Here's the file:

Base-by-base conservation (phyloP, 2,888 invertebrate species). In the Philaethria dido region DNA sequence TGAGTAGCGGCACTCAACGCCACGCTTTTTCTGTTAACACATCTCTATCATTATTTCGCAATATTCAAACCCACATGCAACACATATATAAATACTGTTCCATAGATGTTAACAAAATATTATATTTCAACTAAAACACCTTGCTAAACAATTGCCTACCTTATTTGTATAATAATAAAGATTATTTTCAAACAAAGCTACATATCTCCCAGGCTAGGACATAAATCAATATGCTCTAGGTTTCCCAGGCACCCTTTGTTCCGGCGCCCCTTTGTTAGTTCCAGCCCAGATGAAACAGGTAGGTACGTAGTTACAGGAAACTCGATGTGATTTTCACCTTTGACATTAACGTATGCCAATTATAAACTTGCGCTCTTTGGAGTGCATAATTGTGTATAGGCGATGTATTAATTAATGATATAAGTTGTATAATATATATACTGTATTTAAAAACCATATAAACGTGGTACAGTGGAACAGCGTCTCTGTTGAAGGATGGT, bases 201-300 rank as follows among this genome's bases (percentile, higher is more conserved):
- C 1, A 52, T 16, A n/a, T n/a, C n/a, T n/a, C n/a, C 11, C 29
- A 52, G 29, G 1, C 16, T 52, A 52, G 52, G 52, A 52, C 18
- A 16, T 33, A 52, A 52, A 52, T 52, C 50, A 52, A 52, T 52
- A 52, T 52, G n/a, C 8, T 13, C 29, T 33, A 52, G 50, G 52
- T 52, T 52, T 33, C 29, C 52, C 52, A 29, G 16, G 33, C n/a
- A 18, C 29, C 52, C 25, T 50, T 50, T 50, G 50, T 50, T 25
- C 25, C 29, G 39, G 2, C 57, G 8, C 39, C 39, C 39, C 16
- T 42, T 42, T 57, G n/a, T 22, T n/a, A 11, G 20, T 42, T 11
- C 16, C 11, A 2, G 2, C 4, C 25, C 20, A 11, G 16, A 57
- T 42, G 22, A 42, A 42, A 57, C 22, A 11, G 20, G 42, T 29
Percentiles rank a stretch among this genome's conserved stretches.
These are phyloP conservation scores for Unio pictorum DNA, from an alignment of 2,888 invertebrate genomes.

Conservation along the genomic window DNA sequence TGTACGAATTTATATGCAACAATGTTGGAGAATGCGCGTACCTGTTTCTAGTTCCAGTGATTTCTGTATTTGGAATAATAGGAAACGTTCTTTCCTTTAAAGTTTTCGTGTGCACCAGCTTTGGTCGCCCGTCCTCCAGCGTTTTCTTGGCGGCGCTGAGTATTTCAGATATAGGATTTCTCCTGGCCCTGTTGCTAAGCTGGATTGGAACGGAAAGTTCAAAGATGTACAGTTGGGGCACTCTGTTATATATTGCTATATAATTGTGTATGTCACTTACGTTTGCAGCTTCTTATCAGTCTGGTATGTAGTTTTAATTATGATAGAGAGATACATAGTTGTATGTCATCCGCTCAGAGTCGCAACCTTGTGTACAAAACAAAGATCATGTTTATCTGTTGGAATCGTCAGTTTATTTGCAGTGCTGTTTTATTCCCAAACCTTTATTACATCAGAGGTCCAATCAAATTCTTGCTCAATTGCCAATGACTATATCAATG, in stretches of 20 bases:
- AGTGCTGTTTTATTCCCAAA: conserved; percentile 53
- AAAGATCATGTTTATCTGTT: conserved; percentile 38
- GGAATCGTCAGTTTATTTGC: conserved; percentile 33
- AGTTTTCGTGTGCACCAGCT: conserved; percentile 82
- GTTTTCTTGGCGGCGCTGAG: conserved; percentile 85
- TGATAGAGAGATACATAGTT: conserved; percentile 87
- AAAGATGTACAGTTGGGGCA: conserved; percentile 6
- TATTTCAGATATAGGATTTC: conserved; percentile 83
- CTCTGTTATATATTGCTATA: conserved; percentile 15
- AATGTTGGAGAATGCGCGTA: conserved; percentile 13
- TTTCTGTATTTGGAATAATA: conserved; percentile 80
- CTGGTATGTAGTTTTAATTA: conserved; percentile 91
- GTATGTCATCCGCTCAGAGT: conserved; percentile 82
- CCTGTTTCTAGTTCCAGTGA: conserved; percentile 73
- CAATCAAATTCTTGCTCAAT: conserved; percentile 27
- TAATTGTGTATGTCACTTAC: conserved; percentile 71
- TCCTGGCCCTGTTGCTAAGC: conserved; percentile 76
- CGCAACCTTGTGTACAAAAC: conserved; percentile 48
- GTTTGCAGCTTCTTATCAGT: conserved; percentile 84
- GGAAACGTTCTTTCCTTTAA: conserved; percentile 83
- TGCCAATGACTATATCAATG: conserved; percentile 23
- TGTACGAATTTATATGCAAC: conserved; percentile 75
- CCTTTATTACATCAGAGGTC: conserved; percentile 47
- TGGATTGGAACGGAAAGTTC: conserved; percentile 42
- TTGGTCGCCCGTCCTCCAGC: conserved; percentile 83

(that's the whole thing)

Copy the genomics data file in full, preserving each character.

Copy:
Base-by-base conservation (phyloP, 2,888 invertebrate species). In the Philaethria dido region DNA sequence TGAGTAGCGGCACTCAACGCCACGCTTTTTCTGTTAACACATCTCTATCATTATTTCGCAATATTCAAACCCACATGCAACACATATATAAATACTGTTCCATAGATGTTAACAAAATATTATATTTCAACTAAAACACCTTGCTAAACAATTGCCTACCTTATTTGTATAATAATAAAGATTATTTTCAAACAAAGCTACATATCTCCCAGGCTAGGACATAAATCAATATGCTCTAGGTTTCCCAGGCACCCTTTGTTCCGGCGCCCCTTTGTTAGTTCCAGCCCAGATGAAACAGGTAGGTACGTAGTTACAGGAAACTCGATGTGATTTTCACCTTTGACATTAACGTATGCCAATTATAAACTTGCGCTCTTTGGAGTGCATAATTGTGTATAGGCGATGTATTAATTAATGATATAAGTTGTATAATATATATACTGTATTTAAAAACCATATAAACGTGGTACAGTGGAACAGCGTCTCTGTTGAAGGATGGT, bases 201-300 rank as follows among this genome's bases (percentile, higher is more conserved):
- C 1, A 52, T 16, A n/a, T n/a, C n/a, T n/a, C n/a, C 11, C 29
- A 52, G 29, G 1, C 16, T 52, A 52, G 52, G 52, A 52, C 18
- A 16, T 33, A 52, A 52, A 52, T 52, C 50, A 52, A 52, T 52
- A 52, T 52, G n/a, C 8, T 13, C 29, T 33, A 52, G 50, G 52
- T 52, T 52, T 33, C 29, C 52, C 52, A 29, G 16, G 33, C n/a
- A 18, C 29, C 52, C 25, T 50, T 50, T 50, G 50, T 50, T 25
- C 25, C 29, G 39, G 2, C 57, G 8, C 39, C 39, C 39, C 16
- T 42, T 42, T 57, G n/a, T 22, T n/a, A 11, G 20, T 42, T 11
- C 16, C 11, A 2, G 2, C 4, C 25, C 20, A 11, G 16, A 57
- T 42, G 22, A 42, A 42, A 57, C 22, A 11, G 20, G 42, T 29
Percentiles rank a stretch among this genome's conserved stretches.
These are phyloP conservation scores for Unio pictorum DNA, from an alignment of 2,888 invertebrate genomes.

Conservation along the genomic window DNA sequence TGTACGAATTTATATGCAACAATGTTGGAGAATGCGCGTACCTGTTTCTAGTTCCAGTGATTTCTGTATTTGGAATAATAGGAAACGTTCTTTCCTTTAAAGTTTTCGTGTGCACCAGCTTTGGTCGCCCGTCCTCCAGCGTTTTCTTGGCGGCGCTGAGTATTTCAGATATAGGATTTCTCCTGGCCCTGTTGCTAAGCTGGATTGGAACGGAAAGTTCAAAGATGTACAGTTGGGGCACTCTGTTATATATTGCTATATAATTGTGTATGTCACTTACGTTTGCAGCTTCTTATCAGTCTGGTATGTAGTTTTAATTATGATAGAGAGATACATAGTTGTATGTCATCCGCTCAGAGTCGCAACCTTGTGTACAAAACAAAGATCATGTTTATCTGTTGGAATCGTCAGTTTATTTGCAGTGCTGTTTTATTCCCAAACCTTTATTACATCAGAGGTCCAATCAAATTCTTGCTCAATTGCCAATGACTATATCAATG, in stretches of 20 bases:
- AGTGCTGTTTTATTCCCAAA: conserved; percentile 53
- AAAGATCATGTTTATCTGTT: conserved; percentile 38
- GGAATCGTCAGTTTATTTGC: conserved; percentile 33
- AGTTTTCGTGTGCACCAGCT: conserved; percentile 82
- GTTTTCTTGGCGGCGCTGAG: conserved; percentile 85
- TGATAGAGAGATACATAGTT: conserved; percentile 87
- AAAGATGTACAGTTGGGGCA: conserved; percentile 6
- TATTTCAGATATAGGATTTC: conserved; percentile 83
- CTCTGTTATATATTGCTATA: conserved; percentile 15
- AATGTTGGAGAATGCGCGTA: conserved; percentile 13
- TTTCTGTATTTGGAATAATA: conserved; percentile 80
- CTGGTATGTAGTTTTAATTA: conserved; percentile 91
- GTATGTCATCCGCTCAGAGT: conserved; percentile 82
- CCTGTTTCTAGTTCCAGTGA: conserved; percentile 73
- CAATCAAATTCTTGCTCAAT: conserved; percentile 27
- TAATTGTGTATGTCACTTAC: conserved; percentile 71
- TCCTGGCCCTGTTGCTAAGC: conserved; percentile 76
- CGCAACCTTGTGTACAAAAC: conserved; percentile 48
- GTTTGCAGCTTCTTATCAGT: conserved; percentile 84
- GGAAACGTTCTTTCCTTTAA: conserved; percentile 83
- TGCCAATGACTATATCAATG: conserved; percentile 23
- TGTACGAATTTATATGCAAC: conserved; percentile 75
- CCTTTATTACATCAGAGGTC: conserved; percentile 47
- TGGATTGGAACGGAAAGTTC: conserved; percentile 42
- TTGGTCGCCCGTCCTCCAGC: conserved; percentile 83